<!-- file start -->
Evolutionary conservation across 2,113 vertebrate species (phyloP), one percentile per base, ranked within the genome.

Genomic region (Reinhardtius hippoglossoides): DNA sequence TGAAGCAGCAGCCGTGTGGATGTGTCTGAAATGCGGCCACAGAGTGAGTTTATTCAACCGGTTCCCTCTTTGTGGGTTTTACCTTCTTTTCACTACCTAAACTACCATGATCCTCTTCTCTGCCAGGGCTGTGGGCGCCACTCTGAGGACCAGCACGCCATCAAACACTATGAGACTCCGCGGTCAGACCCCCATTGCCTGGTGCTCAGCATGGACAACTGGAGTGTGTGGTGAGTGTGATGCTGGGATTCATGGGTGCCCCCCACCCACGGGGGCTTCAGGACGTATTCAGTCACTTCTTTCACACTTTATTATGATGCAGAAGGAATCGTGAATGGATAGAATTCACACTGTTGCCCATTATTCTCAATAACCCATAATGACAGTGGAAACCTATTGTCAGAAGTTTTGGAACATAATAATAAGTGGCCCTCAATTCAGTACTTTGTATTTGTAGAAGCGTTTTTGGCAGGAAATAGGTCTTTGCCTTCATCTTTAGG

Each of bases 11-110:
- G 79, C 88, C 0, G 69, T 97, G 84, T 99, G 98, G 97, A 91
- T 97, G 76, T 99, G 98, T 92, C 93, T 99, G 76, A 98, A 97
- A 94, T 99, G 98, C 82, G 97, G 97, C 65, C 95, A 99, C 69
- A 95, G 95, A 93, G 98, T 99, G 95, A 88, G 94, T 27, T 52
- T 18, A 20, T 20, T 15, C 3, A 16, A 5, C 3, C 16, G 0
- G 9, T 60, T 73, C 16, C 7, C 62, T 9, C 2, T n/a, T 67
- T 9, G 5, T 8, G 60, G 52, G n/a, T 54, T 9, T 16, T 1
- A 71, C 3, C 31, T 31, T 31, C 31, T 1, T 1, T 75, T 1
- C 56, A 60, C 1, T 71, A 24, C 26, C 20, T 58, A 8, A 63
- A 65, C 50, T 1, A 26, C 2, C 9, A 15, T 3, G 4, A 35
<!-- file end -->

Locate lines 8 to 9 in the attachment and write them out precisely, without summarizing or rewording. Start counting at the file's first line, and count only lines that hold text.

- T 18, A 20, T 20, T 15, C 3, A 16, A 5, C 3, C 16, G 0
- G 9, T 60, T 73, C 16, C 7, C 62, T 9, C 2, T n/a, T 67